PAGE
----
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A Famous NHL Goalie Put A Bullet In His Head, And He Wants Everyone To Know Why

Trigger warning: graphic description of a suicide attempt.When you're paid to be tough and are idolized by millions, it's hard to admit when things don't feel right. Now he's helping other people speak out.

A Famous NHL Goalie Put A Bullet In His Head, And He Wants Everyone To Know Why

Here's Clint Malarchuk — former NHL goalie, cowboy, macho guy, and all-around hero. He also survived the most gruesome injury in NHL history, when his throat was accidentally slashed by a skate on live TV.


Not only did he NOT get counseling, he was back on the ice 10 days later. It was part of his "I'm a tough guy, I don't need help" attitude.

What was behind the mask that most people didn't know about? Clint was suffering from depression, obsessive-compulsive disorder, and post-traumatic stress. One day on his ranch, he took a gun and put a bullet in his head. He survived.

When Clint woke up from a coma, he was determined to use his fame to help other people. He finally opened up about his mental health issues, hoping to help break down the stigma.

He wrote a book called "The Crazy Game." In it, he says that struggling with mental illness was way more painful than having his throat slashed. Clint opens up about the pain and his path to getting help.

Clint says that many people with mental health issues don't speak up from fear of being judged but that it can change as society's attitude changes. He points out that if someone had cancer, they'd likely tell their boss, yet they hide mental illness even though it's an ailment as well.

He compares "getting depressed from a lack of serotonin" with "getting diabetes from a lack of insulin," stating they're both chemical imbalances. So why does the person with depression have more stigma attached?

Mental illness is not a weakness. In fact, Clint realized the toughest thing he ever did ... was to allow himself to talk about it.

Here's the full interview. (Warning: The throat-slashing skate injury appears from 0:14 to 0:27.)

I don't watch hockey, but I know a brave person when I see one.

Image by 5540867 from Pixabay

Figuring out what to do for a mom on Mother's Day can be a tricky thing. There's the standard flowers or candy, of course, and taking her out to a nice brunch is a fairly universal winner. But what do moms really want?

Speaking from experience—my kids range from age 12 to 20—a lot depends on the stage of motherhood. What I wanted when my kids were little is different than what I want now, and I'm sure when my kids are grown and gone I'll want something different again.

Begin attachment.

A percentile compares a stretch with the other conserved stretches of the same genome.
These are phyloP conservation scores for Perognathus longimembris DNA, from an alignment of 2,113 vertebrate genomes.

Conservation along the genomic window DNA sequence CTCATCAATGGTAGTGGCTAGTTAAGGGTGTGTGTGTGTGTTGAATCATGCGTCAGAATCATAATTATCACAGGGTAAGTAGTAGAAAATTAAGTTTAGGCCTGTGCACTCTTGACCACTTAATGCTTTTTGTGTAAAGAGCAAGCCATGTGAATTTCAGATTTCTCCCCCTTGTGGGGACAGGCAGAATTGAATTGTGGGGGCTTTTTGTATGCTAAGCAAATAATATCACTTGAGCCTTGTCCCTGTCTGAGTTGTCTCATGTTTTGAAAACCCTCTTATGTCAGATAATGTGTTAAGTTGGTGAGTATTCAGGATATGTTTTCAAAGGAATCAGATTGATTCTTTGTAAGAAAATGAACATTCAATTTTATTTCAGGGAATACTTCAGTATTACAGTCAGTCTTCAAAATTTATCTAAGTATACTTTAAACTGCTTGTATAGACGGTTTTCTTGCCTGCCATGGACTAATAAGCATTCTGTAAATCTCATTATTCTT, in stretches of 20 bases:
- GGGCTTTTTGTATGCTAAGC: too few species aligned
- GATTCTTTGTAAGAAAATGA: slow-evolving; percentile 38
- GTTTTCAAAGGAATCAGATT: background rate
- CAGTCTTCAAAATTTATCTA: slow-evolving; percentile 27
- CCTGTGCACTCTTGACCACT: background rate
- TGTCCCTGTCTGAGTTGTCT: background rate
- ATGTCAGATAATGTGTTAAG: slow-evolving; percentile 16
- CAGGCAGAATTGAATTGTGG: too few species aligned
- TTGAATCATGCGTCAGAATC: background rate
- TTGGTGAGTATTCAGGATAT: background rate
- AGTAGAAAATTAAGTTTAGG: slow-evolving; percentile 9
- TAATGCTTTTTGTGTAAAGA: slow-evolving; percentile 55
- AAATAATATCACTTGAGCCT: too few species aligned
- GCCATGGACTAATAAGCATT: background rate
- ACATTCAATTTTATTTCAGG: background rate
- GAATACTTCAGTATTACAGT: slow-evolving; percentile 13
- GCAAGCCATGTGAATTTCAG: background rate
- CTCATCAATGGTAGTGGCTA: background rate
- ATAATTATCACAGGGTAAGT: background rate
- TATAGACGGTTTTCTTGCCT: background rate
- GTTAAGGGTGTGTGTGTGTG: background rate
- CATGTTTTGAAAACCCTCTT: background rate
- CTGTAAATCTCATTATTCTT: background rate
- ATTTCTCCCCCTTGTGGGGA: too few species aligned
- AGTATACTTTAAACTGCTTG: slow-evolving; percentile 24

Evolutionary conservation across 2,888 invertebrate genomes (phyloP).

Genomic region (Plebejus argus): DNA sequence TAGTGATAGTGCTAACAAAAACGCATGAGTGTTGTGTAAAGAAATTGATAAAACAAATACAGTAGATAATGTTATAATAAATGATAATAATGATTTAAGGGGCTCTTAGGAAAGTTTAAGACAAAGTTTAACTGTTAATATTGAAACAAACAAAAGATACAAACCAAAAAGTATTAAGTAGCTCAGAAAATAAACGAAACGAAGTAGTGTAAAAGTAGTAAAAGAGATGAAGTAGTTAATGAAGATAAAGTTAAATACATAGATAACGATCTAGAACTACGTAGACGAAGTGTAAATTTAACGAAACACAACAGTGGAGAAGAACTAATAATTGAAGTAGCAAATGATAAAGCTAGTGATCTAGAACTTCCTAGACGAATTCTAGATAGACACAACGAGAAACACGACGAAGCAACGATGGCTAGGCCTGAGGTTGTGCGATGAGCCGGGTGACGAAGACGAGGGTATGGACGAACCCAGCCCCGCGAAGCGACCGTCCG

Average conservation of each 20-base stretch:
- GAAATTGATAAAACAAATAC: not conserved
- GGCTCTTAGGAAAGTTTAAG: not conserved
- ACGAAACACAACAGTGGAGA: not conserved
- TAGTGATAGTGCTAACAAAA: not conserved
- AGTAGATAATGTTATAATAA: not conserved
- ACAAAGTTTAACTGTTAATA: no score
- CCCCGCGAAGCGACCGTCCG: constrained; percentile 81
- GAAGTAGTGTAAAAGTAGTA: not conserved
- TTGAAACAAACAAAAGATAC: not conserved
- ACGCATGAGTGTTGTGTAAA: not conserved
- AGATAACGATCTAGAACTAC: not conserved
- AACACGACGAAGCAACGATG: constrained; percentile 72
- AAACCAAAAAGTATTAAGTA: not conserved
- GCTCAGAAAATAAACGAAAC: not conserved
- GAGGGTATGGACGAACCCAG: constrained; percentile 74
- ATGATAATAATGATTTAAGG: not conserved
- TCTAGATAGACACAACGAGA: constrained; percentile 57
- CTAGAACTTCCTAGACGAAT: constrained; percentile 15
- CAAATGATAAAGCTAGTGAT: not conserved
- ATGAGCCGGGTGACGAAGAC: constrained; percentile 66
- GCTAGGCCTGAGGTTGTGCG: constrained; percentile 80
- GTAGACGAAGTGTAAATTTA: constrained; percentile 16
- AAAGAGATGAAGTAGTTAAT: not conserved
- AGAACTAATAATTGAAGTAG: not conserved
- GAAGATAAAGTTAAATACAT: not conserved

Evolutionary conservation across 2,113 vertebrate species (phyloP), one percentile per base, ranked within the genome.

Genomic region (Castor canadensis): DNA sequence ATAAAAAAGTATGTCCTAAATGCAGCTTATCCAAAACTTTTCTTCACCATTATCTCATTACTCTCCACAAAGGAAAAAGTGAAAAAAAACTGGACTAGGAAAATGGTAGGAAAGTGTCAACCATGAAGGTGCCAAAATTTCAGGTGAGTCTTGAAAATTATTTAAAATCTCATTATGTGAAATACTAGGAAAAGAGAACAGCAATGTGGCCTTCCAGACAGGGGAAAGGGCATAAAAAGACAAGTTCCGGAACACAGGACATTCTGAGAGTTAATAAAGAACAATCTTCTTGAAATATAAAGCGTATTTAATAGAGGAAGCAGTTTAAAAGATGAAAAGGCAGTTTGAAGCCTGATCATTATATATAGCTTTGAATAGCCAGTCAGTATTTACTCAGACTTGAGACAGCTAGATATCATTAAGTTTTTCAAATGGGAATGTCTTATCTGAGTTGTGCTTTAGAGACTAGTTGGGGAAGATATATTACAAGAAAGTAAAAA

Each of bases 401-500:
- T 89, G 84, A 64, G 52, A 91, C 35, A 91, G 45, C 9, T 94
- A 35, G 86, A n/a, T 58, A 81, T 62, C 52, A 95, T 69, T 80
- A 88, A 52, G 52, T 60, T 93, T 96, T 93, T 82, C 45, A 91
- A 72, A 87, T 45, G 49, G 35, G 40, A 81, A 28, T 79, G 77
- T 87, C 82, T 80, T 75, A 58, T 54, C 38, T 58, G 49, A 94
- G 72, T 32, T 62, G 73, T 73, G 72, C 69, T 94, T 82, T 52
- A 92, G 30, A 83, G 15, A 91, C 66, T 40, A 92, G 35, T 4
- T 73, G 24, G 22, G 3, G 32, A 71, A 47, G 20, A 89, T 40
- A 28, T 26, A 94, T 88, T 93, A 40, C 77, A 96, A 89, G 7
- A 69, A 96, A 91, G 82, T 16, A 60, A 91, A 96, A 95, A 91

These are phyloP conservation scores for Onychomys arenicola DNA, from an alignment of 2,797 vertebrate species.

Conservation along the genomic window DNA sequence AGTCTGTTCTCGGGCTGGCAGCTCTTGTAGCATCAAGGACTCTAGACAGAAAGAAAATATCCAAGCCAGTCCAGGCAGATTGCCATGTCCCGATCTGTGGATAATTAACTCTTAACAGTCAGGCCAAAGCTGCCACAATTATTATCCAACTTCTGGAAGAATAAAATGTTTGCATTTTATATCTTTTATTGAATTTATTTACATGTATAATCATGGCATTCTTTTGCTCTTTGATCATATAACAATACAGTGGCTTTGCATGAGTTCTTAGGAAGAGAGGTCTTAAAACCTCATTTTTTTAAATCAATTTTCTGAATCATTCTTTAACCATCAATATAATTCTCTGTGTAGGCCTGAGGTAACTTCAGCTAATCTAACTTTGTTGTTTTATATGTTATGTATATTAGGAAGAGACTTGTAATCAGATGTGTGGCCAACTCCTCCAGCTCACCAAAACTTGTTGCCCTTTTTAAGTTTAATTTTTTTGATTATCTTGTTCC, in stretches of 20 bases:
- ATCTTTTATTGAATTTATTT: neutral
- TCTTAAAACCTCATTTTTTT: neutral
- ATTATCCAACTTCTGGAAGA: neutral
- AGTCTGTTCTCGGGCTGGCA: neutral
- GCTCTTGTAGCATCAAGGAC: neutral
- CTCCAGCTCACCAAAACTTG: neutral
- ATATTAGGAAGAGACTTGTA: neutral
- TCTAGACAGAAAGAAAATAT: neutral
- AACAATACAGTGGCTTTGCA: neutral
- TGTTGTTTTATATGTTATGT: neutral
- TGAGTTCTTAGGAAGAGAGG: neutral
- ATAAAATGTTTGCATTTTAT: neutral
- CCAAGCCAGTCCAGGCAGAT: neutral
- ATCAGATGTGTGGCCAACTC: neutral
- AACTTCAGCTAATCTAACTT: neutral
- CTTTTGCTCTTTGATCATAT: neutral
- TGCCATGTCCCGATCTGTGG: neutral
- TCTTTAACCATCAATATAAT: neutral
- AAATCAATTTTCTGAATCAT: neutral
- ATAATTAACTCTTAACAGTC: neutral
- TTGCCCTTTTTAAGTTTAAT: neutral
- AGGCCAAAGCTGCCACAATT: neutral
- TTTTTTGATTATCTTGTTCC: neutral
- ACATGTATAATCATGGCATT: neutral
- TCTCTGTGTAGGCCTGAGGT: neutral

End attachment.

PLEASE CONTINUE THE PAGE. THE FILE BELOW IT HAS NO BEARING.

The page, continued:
We asked our readers to share what they want for Mother's Day, and while the answers were varied, there were some common themes that emerged.

Moms of young kids want a break.

When your kids are little, motherhood is relentless. Precious and adorable, yes. Wonderful and rewarding, absolutely. But it's a LOT. And it's a lot all the fricking time.

Most moms I know would love the gift of alone time, either away at a hotel or Airbnb or in their own home with no one else around. Time alone is a priceless commodity at this stage, especially if it comes with someone else taking care of cleaning, making sure the kids are fed and safe and occupied, doing the laundry, etc.

This is especially true after more than a year of pandemic living, where we moms have spent more time than usual at home with our offspring. While in some ways that's been great, again, it's a lot.

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Courtesy of CeraVe
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"I love being a nurse because I have the honor of connecting with my patients during some of their best and some of their worst days and making a difference in their lives is among the most rewarding things that I can do in my own life" - Tenesia Richards, RN

From ushering new life into the world to holding the hand of a patient as they take their last breath, nurses are everyday heroes that deserve our respect and appreciation.

To give back to this community that is always giving so selflessly to others, CeraVe® put out a call to nurses to share their stories for a chance to be featured in Heroes Behind the Masks, a digital content series shining a light on nurses who go above and beyond to provide safe and quality care to patients and their communities.

First up: Tenesia Richards, a labor and delivery nurse working in New York City who, in addition to her regular job, started a community outreach program in a homeless shelter that houses expectant mothers for up to one year postpartum.

Tenesia | Heroes Behind the Masks presented by CeraVe www.youtube.com

Upon learning at a conference that black mothers in the U.S. die at three to four times the rate of white mothers, one of the widest of all racial disparities in women's health, Richards decided to take further action to help her community. She, along with a handful of fellow nurses, volunteered to provide antepartum, childbirth and postpartum education to the women living at the shelter. Additionally, they looked for other ways to boost the spirits of the residents, like throwing baby showers and bringing in guest speakers. When COVID-19 hit and in-person gatherings were no longer possible, Richards and her team found creative workarounds and created holiday care packages for the mothers instead.

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